The villagers successfully implemented a watershed development and afforestation programme by building continuous contour trenches along the hill near the village. This stopped soil erosion and also raised the groundwater table, enabling every farm to have irrigation and every home to have yearlong piped water. As against one unreliable crop in a year in the past, farmers now grow three, sometimes even four, crops. Hivre Bazar’s per capita income has increased from Rs 832 in 1991 to Rs 28,000 now. About 50 families have become millionaires. In the ’80s, it had only one motorbike; now it has 270 motorbikes, 25 four-wheelers and 17 tractors. The villagers have planted 35 lakh trees, produce 5,000 liters of milk daily, open defecation and urination have become history in Hivre Bazar, since every house has its own toilet, whose effluents, along with that of cattlesheds, support 112 biomass plants. These biomass plants, apart from providing basic electricity, also produce manure that is helping farmers to switch over to total organic farming. >>>

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A guru to Apple and Google, Bill Campbell is the most confidential advisor in Silicon Valley. How a former college football coach is shaping the character of an industry The Valley guru keeps a low profile but his rules for success are a growing legend.

Think big with talent : Campbell believes startups often hire “early stage” people without thinking about whether they will succeed as the company grows. They should instead hire major players who know how to scale up. Once they’re in, Campbell uses a review system that measures four areas: on-the-job performance – the typical quantitative goals; peer group relationships; management/leadership, or how well you develop the people around you; and innovation/best practices.

Be honest – and accountable : “I remember him describing me as a human missile,” says Danny Shader, CEO of Jasper Wireless, who at the time was a disgruntled employee at Go Corp. Campbell, the CEO, sat him down, saying, “Here are a bunch of things you need to do to improve yourself and things that I need to do.” By talking straight with employees – and committing to helping them succeed – Campbell helps create a team dynamic.

Skip the chief operating officer : Most Campbell-led or -mentored companies (Google and Intuit, for example) have no COO. Campbell thinks the COO often takes over management details that the CEO should be deeply involved in. And COOs often end up isolated, with star managers insisting on reporting to the CEO.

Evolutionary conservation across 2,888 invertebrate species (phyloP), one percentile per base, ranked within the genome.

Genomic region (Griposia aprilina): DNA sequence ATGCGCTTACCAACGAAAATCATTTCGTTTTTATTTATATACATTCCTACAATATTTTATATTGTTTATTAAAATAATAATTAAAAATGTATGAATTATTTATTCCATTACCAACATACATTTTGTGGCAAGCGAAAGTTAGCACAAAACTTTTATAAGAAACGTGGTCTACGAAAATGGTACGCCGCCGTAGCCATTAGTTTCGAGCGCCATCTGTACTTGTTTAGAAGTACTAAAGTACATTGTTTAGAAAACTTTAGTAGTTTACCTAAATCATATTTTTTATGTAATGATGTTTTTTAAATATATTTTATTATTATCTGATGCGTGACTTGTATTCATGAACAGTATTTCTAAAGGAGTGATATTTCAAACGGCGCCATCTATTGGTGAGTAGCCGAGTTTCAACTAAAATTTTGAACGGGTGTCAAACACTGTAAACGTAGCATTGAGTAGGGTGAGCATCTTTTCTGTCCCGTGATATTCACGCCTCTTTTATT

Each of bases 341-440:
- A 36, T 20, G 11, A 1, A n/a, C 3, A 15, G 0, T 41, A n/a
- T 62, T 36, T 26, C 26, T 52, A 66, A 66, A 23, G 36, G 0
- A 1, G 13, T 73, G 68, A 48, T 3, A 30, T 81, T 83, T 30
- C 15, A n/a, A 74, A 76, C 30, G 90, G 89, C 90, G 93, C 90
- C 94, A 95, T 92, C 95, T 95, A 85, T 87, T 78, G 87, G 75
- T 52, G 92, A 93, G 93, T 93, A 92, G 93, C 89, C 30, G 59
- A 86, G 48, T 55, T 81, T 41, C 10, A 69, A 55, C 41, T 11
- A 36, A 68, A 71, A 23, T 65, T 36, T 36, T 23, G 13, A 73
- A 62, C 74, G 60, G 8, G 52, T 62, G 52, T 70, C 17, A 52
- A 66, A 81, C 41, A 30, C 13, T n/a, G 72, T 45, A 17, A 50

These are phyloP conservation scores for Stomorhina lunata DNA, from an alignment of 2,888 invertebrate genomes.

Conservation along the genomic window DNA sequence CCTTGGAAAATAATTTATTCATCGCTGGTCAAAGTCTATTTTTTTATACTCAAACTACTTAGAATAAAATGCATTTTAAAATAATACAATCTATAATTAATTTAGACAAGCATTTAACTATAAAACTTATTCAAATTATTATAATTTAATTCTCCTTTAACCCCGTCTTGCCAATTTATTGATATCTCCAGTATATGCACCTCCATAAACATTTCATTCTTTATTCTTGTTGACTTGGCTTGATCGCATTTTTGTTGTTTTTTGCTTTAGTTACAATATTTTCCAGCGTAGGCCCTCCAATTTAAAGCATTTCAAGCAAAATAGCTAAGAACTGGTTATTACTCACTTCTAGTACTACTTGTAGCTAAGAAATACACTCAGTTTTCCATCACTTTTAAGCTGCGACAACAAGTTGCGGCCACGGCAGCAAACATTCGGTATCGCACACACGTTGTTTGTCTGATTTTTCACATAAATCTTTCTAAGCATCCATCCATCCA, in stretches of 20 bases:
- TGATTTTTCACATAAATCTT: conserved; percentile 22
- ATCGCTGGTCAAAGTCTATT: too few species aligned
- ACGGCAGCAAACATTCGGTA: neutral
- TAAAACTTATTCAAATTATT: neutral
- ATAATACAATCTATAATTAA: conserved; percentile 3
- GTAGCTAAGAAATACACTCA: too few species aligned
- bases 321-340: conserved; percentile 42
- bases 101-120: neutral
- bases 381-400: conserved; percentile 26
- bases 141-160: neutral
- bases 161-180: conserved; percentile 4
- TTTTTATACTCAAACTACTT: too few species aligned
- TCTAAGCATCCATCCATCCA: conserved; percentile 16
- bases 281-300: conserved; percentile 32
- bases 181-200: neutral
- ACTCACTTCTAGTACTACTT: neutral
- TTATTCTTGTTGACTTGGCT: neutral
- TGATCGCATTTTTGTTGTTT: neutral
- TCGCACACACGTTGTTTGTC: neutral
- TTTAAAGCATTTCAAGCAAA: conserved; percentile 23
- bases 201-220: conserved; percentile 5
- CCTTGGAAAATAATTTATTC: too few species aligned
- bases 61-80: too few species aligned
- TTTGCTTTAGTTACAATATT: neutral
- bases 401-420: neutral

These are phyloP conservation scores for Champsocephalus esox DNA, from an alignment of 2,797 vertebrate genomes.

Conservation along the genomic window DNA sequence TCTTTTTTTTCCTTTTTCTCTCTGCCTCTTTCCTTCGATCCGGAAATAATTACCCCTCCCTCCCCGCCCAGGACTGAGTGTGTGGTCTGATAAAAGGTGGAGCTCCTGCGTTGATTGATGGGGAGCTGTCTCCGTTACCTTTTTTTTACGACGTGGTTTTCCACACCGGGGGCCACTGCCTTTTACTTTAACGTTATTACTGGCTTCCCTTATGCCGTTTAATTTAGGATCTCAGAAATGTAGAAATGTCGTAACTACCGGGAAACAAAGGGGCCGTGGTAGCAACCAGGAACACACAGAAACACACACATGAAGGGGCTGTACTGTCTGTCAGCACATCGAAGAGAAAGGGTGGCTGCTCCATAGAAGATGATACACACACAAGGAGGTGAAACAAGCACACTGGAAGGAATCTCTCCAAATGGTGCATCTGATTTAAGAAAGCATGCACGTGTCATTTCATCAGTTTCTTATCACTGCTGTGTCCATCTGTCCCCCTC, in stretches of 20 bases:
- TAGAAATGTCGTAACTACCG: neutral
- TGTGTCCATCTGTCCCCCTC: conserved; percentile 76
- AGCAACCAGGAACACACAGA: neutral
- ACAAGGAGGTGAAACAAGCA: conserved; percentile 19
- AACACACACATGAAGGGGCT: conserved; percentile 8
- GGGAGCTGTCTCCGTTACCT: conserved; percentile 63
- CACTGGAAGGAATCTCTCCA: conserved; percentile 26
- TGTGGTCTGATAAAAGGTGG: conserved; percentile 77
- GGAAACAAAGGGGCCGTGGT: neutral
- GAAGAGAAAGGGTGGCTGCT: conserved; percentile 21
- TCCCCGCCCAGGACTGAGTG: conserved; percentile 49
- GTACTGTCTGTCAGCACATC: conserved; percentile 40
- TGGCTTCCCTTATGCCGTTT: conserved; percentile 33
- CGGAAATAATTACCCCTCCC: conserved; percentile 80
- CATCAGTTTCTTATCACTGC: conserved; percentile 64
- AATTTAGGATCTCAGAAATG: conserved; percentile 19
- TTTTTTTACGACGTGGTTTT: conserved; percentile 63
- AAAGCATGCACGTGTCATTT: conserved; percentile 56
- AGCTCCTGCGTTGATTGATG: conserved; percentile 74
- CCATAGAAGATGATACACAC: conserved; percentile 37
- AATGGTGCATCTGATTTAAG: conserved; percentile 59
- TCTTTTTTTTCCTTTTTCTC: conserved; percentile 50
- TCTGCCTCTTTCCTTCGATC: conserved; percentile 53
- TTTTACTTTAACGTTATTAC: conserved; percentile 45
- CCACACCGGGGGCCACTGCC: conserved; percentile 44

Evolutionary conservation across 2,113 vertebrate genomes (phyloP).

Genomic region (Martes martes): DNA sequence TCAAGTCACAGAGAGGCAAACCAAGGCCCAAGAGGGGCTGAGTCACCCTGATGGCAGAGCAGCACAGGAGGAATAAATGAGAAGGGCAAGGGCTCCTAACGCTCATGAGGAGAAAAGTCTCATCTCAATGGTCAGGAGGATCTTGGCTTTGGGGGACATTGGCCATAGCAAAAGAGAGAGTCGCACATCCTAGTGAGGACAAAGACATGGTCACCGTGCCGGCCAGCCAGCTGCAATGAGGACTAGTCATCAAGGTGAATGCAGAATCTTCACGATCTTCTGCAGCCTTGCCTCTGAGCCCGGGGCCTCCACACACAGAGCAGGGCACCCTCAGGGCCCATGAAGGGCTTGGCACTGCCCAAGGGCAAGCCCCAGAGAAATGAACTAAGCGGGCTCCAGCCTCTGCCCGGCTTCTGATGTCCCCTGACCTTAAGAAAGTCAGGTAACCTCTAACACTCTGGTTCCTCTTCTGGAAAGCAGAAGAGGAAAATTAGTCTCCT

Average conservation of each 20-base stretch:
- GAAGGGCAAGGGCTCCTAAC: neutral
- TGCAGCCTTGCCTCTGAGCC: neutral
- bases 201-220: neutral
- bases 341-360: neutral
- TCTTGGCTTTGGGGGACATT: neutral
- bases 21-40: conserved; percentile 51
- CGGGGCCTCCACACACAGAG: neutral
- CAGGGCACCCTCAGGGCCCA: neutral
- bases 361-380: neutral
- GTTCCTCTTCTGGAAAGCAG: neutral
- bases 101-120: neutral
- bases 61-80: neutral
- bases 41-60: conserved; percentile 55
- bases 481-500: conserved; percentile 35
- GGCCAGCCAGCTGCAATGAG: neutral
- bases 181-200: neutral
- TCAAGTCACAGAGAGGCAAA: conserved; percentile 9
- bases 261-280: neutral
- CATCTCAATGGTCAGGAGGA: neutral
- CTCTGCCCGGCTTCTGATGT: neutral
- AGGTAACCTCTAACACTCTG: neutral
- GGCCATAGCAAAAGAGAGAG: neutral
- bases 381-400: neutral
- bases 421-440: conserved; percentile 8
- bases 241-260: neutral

Invest in the future : Campbell believes technology companies should never slack on innovation. “He is a huge advocate of having to be on the leading edge,” says Marc Andreessen, co-founder of Netscape, Opsware, and Ning. “He was always on us [at Opsware] with the budget about having to invest more in R&D.”

Empower the engineer : Campbell thinks engineers are the innovation core of any tech company. Giving engineers the freedom to create, free of marketing dictates, is critical. On Campbell’s suggestion, Intuit CEO Brad Smith gave his engineers four hours a week of unstructured time. The result: six new products in the past year.

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via Thomas Dreller the differences in a community and hierarchy. To be honest in India it is difficult to build a community for the most part because as a society we are very feudal. This makes a peer to peer relationship extremely difficult.

The below is a very good explanation.

Recently I received feedback on reviving a starving community from one of the higher ranks:

Based on what I have seen happening, the community could be successful in establishing its identity if there is some regular communication flowing from the top, for ex. a monthly summary.

Somehow I felt there is something missing, or even wrong with this statement, and it took me some time for figuring out what it could be. I think I’ve got it now: It’s the top-down approach for establishing an identity, which I believe won’t work.

Gary Hamel once (The Future of Management) raised an interesting question:

When in your life have you felt the most joyful and the most energized by work?… I bet it involved a group of people who were bound by their devotion to a common cause, who were undeterred by a lack of resources and undaunted by a lack of expertise, and who cared more about what they could accomplish together than how credit would be apportioned.  In short, you were part of a community.

Completely agree: It’s the common cause which forms the identity of the community, not the directed information flow, not the structured meeting place, not the existence of specific roles. Looking around, I see too much hierarchy, too many policies, and too little community. And, digging further, I found this little jewel that precisely explains why I didn’t feel well about this statement. The piece positions bureaucracy versus community:

Hierarchies are good at aggregating effort.  Communities are good at mobilizing effort.

In a community, the interaction and exchange is voluntary – you give your skills, experience, bandwidth in return for the chance to make a difference, or exercise your talents. In a hierarchy, you get paid for doing what is assigned to you.  It’s a contractual exchange.

In a bureaucracy, you are a factor in production.  In a community you are a partner in cause.

Communities depend on norms, values, and gentle prodding of one’s peers. Bureaucracies rely on multiple layers of management and a web of policies.

In a bureaucracy individual contributions are circumscribed.  Financial people work on finance.  Marketing people market.  In a community, capability and disposition are more important than credentials and job descriptions.

In a bureaucracy rewards are financial.  In communities, the rewards are emotional.

Mull over it and please share your personal experiences